The story of Sigiriya is one of vision, grandeur, beauty and tragedy unparalleled in Sri Lankan history.


Sigiriya rock rises 200 meters above lush green jungles, and is a declared UNESCO World Heritage Site. Asia’s oldest landscaped gardens and ponds encircle this rock fortress, and at its summit is the renegade King Kasyapa’s “palace in the sky”. Fifth century ingenuity and skill produced a luxurious royal citadel with ramparts, moats, gateways, and a well laid out city, complete with bathing pools and gardens. On the climb up you could view the Mirror Wall, which still produces a glass-like reflection 1500 years after it was first created. Also on the way up you would see the famous Sigiriya frescoes – exquisite images of bare-breasted maidens painted on the rock face thousands of years ago. Located in the Cultural Triangle, Sigiriya is situated in the district of Matale.


The spectacular ruins of Sigiriya point to an equally dramatic history. Never has the paranoia gripping a patricidal king, produced such stunning results. In 473 AD, King Dhatusena was imprisoned and buried alive by his base-born son Kasyapa, who then proclaimed himself king. Mugalan, his half-brother and true heir, fled to India to gather an army to avenge his father’s murder. Meanwhile Kasyapa, fearing an attack, built his impregnable fortress 200m above the jungle, on the 1.6 hectares atop Sigiriya rock. He also constructed two extensive and fortified precincts on the eastern and western approaches to the rock. When the invasion finally happened, and Kasyapa lost and took his own life, Sigiriya became a monastic refuge.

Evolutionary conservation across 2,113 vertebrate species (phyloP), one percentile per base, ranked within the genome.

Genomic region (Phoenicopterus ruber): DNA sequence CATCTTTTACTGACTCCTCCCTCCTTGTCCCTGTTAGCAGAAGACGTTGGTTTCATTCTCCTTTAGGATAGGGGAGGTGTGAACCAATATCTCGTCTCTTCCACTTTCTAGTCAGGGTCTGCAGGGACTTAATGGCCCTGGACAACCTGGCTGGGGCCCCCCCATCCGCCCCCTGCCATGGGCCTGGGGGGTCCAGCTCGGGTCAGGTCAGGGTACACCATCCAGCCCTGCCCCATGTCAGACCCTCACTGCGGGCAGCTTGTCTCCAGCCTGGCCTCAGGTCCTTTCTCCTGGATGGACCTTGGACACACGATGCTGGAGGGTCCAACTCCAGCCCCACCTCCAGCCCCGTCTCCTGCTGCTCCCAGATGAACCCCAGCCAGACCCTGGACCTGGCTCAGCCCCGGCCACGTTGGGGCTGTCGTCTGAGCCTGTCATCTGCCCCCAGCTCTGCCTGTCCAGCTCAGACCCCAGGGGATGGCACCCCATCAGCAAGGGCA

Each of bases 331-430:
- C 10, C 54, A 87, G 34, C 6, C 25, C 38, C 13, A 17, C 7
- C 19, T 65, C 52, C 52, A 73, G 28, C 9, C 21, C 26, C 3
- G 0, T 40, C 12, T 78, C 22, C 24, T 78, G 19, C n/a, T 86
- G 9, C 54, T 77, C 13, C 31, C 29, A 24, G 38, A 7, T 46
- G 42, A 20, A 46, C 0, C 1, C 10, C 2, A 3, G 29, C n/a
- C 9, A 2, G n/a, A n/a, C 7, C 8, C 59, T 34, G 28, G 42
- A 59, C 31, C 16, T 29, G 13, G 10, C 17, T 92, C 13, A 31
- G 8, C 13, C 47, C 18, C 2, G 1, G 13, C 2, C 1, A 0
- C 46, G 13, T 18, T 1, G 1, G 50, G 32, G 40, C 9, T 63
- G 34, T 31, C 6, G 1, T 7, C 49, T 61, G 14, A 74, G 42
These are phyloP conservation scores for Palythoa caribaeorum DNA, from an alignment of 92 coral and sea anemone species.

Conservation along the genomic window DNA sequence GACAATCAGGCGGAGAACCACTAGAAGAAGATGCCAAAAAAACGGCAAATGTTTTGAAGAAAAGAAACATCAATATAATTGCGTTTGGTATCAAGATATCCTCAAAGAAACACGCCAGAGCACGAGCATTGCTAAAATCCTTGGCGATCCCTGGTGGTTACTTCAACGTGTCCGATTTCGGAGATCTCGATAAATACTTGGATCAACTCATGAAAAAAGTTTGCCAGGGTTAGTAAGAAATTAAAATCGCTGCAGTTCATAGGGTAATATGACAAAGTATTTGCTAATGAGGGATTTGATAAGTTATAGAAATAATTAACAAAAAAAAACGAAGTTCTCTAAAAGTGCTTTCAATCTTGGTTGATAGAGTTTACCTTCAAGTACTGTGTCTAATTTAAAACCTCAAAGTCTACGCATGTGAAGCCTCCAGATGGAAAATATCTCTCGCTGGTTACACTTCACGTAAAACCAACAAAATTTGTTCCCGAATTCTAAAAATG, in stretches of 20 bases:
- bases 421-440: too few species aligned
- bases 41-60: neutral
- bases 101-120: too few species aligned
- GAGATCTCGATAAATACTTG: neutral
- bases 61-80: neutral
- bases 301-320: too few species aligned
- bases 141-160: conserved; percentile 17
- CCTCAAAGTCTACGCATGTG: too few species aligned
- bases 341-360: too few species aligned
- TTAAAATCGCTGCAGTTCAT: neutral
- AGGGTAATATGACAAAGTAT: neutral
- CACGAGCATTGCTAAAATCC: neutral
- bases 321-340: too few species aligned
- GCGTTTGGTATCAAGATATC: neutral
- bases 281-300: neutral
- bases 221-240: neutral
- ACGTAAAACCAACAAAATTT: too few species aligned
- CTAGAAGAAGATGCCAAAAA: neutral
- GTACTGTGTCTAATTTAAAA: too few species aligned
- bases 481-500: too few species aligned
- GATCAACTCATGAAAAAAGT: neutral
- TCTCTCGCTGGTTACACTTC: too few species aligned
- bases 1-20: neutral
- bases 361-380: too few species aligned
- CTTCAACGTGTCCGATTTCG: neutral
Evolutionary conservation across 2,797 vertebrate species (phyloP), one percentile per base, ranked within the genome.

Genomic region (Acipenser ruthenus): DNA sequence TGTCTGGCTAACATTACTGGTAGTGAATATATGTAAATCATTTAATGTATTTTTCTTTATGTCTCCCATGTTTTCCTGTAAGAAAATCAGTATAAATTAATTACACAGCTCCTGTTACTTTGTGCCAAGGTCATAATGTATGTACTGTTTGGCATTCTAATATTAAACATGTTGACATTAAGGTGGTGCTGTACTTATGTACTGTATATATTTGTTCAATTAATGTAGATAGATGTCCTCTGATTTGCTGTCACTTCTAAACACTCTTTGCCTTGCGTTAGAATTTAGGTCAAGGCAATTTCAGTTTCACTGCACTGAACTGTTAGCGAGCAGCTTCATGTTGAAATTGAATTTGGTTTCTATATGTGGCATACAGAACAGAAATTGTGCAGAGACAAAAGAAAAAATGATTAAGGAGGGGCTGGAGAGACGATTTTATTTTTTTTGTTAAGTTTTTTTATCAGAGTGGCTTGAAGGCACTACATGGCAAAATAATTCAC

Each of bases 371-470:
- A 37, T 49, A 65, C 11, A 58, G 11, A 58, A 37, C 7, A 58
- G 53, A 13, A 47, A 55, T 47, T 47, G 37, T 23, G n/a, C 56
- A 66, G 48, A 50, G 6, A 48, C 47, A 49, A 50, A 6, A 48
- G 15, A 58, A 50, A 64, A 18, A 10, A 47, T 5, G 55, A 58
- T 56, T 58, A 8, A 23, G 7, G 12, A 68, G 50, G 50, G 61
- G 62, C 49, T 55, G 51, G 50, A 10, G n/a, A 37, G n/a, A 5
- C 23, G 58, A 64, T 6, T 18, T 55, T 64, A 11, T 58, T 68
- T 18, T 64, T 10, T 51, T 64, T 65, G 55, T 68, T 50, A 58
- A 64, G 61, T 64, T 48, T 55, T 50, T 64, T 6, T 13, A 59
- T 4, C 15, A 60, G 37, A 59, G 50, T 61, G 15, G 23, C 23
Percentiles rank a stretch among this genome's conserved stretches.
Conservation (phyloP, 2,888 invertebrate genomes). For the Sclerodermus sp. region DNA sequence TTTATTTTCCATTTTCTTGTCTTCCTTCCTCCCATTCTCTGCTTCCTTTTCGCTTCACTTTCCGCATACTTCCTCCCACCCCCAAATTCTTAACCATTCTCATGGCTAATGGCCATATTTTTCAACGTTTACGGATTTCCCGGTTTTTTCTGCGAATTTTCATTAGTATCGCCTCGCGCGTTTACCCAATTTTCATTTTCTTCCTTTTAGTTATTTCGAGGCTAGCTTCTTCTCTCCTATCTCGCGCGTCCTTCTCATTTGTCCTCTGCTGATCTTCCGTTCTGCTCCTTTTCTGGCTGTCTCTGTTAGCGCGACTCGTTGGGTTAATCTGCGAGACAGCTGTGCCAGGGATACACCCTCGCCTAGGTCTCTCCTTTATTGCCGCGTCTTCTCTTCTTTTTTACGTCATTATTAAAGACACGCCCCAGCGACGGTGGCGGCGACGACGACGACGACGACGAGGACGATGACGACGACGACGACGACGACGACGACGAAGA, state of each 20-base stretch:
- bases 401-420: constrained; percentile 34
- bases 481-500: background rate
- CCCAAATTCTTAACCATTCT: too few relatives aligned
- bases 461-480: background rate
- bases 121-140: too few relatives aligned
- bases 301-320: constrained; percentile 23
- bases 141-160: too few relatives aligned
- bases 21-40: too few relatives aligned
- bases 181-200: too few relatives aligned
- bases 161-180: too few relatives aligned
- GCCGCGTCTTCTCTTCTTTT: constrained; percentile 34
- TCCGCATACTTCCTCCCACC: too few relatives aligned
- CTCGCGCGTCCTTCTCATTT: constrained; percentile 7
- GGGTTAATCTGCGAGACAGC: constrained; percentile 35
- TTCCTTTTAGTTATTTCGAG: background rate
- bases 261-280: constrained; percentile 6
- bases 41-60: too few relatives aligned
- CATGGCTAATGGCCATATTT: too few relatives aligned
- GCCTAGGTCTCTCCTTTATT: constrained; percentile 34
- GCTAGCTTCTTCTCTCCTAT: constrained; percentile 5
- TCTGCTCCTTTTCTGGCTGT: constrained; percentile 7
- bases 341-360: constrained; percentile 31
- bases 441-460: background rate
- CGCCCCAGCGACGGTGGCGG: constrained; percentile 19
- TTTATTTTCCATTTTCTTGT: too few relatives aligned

The approach to the rock is via the main western gate, which takes you through the delightful water gardens with its royal bathing pools and little islands, which acted as dry-season palaces. A series of steps then steeply ascends the rock face. About halfway up the rock, you will find a long sheltered gallery, where the famous frescoes of beautiful young women is found. They are the only non-religious ancient paintings to be seen in Sri Lanka, and are similar to those found in the Ajantha caves in India. Recent excavations have been rewarded with the find of small clay figurines of the Sigiriya maidens, thought to be souvenirs made for the many visitors to the rock, from the 7th to 9th Centuries. Beyond the frescoes is the 3-metre high ‘mirror wall’, which is full of graffiti about the painted ladies by such visitors.


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